By Lanre Ola
MAIDUGURI, Nigeria (Reuters) - Suspected Islamist militants have killed at least 85 people in northeastern Nigeria, witnesses and officials said on Sunday, in a further setback to President Goodluck Jonathan's military campaign.
Twin bomb blasts in the city of Maiduguri killed at least 46 people on Saturday evening while, around 50 km (30 miles) away, dozens of gunmen were razing a farming village, shooting dead another 39.
The attacks will heap pressure on Jonathan, whose intensified military push to end the Islamist sect Boko Haram's four-and-a-half-year-old insurgency has been running for almost a year.
While the bloodshed has not diminished, the army had at least had some success in confining it to remote rural areas in recent months, so that the attack on a densely populated market area in Maiduguri will be seen as a setback.
Jonathan is expected to run for re-election next year in what is expected to be a close contest.
Boko Haram, which has killed thousands in its fight for an Islamic state in northern Nigeria and become the biggest threat to security in Africa's top oil producer, is increasingly targeting the civilian population.
The attack on the village of Mainok on Saturday evening is typical of recent raids by Boko Haram as its fighters continue to target anyone they view as supporting the government's effort to end its insurgency.
"They were shooting sporadically and throwing explosives on buildings. I counted 39 bodies this morning," Mainok resident Mansur Buba told reporters in Maiduguri. "I fled the place because nobody is safe."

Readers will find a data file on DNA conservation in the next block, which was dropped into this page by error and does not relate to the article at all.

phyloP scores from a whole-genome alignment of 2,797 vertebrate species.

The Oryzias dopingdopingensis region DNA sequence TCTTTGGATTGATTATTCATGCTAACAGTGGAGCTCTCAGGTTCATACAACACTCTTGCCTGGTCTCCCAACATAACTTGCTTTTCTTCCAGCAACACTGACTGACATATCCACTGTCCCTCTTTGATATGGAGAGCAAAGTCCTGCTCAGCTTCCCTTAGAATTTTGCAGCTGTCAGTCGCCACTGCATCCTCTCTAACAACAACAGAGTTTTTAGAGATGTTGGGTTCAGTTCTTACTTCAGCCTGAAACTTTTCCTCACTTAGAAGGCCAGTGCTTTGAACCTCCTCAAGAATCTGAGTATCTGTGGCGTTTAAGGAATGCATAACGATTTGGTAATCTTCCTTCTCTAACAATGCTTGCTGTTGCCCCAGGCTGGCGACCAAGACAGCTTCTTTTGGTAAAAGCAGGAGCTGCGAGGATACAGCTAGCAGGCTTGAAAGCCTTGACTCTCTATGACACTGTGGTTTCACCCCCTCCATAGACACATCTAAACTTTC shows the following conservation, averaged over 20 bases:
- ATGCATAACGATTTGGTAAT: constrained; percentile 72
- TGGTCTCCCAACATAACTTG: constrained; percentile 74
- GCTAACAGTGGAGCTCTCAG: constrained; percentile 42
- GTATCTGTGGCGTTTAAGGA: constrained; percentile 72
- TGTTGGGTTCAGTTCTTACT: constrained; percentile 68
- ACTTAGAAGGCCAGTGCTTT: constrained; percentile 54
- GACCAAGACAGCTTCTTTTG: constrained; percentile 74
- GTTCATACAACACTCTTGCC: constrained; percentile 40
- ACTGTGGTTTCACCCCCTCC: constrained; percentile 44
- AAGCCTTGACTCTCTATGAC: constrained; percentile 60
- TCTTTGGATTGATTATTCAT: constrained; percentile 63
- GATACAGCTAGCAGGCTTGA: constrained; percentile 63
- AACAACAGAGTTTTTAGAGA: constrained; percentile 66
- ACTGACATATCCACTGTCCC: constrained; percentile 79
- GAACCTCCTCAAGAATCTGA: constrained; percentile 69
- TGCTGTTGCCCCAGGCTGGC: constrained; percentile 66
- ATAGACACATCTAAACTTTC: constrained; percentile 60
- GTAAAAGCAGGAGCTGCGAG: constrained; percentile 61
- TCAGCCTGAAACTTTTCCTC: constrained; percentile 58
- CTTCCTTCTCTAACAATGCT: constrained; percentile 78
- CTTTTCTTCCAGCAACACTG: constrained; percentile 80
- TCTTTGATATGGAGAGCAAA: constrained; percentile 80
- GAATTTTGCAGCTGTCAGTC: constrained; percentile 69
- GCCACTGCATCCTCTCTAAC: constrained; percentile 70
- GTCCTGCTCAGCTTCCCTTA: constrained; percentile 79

Mustapha Musa, another resident, said the village was in ruins with every house burned to the ground.
An emergency relief official confirmed the death toll as 39 but asked not to be named because he was not authorized to speak officially.
There was global outrage last week when dozens of school children were shot or burned to death in a rural region near the northeastern city of Damaturu.
Insurgents killed more than 300 people last month, mostly civilians. Among the attacks were two in which more than 100 people were killed. In one, militants razed a village and shot panicked residents as they tried to flee.
Western governments are concerned about Nigerian groups such as Boko Haram linking up with al Qaeda-linked cells in other countries in the Sahel region, such as Mali, where France sent troops a year ago to oust Islamist militants who had seized control.
(Writing by Joe Brock; Editing by Kevin Liffey)